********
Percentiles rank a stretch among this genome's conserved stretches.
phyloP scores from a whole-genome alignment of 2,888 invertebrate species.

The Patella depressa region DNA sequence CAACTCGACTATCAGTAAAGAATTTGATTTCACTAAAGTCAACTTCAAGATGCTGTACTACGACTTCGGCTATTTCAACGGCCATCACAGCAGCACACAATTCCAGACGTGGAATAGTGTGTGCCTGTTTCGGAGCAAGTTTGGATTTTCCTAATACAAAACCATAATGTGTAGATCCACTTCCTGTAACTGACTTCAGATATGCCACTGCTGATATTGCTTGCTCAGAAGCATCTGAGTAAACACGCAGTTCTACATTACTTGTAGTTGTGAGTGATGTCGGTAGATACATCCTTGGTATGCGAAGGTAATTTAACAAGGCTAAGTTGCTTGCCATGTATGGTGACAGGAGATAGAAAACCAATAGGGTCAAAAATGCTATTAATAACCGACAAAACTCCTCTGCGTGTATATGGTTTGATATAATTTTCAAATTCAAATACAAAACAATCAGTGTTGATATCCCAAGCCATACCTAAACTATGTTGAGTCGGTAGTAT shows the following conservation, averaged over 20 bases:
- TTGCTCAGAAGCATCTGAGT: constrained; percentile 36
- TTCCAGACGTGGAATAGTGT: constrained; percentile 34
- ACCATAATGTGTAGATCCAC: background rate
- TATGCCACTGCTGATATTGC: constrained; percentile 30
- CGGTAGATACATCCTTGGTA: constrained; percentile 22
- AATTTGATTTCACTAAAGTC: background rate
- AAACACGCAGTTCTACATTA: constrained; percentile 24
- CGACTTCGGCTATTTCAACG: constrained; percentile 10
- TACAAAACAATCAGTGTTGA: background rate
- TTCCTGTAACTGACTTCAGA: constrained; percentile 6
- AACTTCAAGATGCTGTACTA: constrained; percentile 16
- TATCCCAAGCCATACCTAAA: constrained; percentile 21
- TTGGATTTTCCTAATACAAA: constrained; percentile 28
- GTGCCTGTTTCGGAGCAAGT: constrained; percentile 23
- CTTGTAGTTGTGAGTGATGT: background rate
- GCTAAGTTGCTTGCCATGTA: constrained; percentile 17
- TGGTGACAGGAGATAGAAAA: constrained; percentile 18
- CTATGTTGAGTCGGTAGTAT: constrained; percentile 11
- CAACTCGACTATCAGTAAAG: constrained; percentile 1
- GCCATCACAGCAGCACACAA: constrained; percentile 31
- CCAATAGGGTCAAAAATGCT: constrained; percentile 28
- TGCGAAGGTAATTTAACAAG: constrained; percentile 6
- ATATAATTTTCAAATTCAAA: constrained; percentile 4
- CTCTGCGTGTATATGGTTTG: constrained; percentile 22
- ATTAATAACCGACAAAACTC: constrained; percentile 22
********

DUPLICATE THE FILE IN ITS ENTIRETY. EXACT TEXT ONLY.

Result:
Percentiles rank a stretch among this genome's conserved stretches.
phyloP scores from a whole-genome alignment of 2,888 invertebrate species.

The Patella depressa region DNA sequence CAACTCGACTATCAGTAAAGAATTTGATTTCACTAAAGTCAACTTCAAGATGCTGTACTACGACTTCGGCTATTTCAACGGCCATCACAGCAGCACACAATTCCAGACGTGGAATAGTGTGTGCCTGTTTCGGAGCAAGTTTGGATTTTCCTAATACAAAACCATAATGTGTAGATCCACTTCCTGTAACTGACTTCAGATATGCCACTGCTGATATTGCTTGCTCAGAAGCATCTGAGTAAACACGCAGTTCTACATTACTTGTAGTTGTGAGTGATGTCGGTAGATACATCCTTGGTATGCGAAGGTAATTTAACAAGGCTAAGTTGCTTGCCATGTATGGTGACAGGAGATAGAAAACCAATAGGGTCAAAAATGCTATTAATAACCGACAAAACTCCTCTGCGTGTATATGGTTTGATATAATTTTCAAATTCAAATACAAAACAATCAGTGTTGATATCCCAAGCCATACCTAAACTATGTTGAGTCGGTAGTAT shows the following conservation, averaged over 20 bases:
- TTGCTCAGAAGCATCTGAGT: constrained; percentile 36
- TTCCAGACGTGGAATAGTGT: constrained; percentile 34
- ACCATAATGTGTAGATCCAC: background rate
- TATGCCACTGCTGATATTGC: constrained; percentile 30
- CGGTAGATACATCCTTGGTA: constrained; percentile 22
- AATTTGATTTCACTAAAGTC: background rate
- AAACACGCAGTTCTACATTA: constrained; percentile 24
- CGACTTCGGCTATTTCAACG: constrained; percentile 10
- TACAAAACAATCAGTGTTGA: background rate
- TTCCTGTAACTGACTTCAGA: constrained; percentile 6
- AACTTCAAGATGCTGTACTA: constrained; percentile 16
- TATCCCAAGCCATACCTAAA: constrained; percentile 21
- TTGGATTTTCCTAATACAAA: constrained; percentile 28
- GTGCCTGTTTCGGAGCAAGT: constrained; percentile 23
- CTTGTAGTTGTGAGTGATGT: background rate
- GCTAAGTTGCTTGCCATGTA: constrained; percentile 17
- TGGTGACAGGAGATAGAAAA: constrained; percentile 18
- CTATGTTGAGTCGGTAGTAT: constrained; percentile 11
- CAACTCGACTATCAGTAAAG: constrained; percentile 1
- GCCATCACAGCAGCACACAA: constrained; percentile 31
- CCAATAGGGTCAAAAATGCT: constrained; percentile 28
- TGCGAAGGTAATTTAACAAG: constrained; percentile 6
- ATATAATTTTCAAATTCAAA: constrained; percentile 4
- CTCTGCGTGTATATGGTTTG: constrained; percentile 22
- ATTAATAACCGACAAAACTC: constrained; percentile 22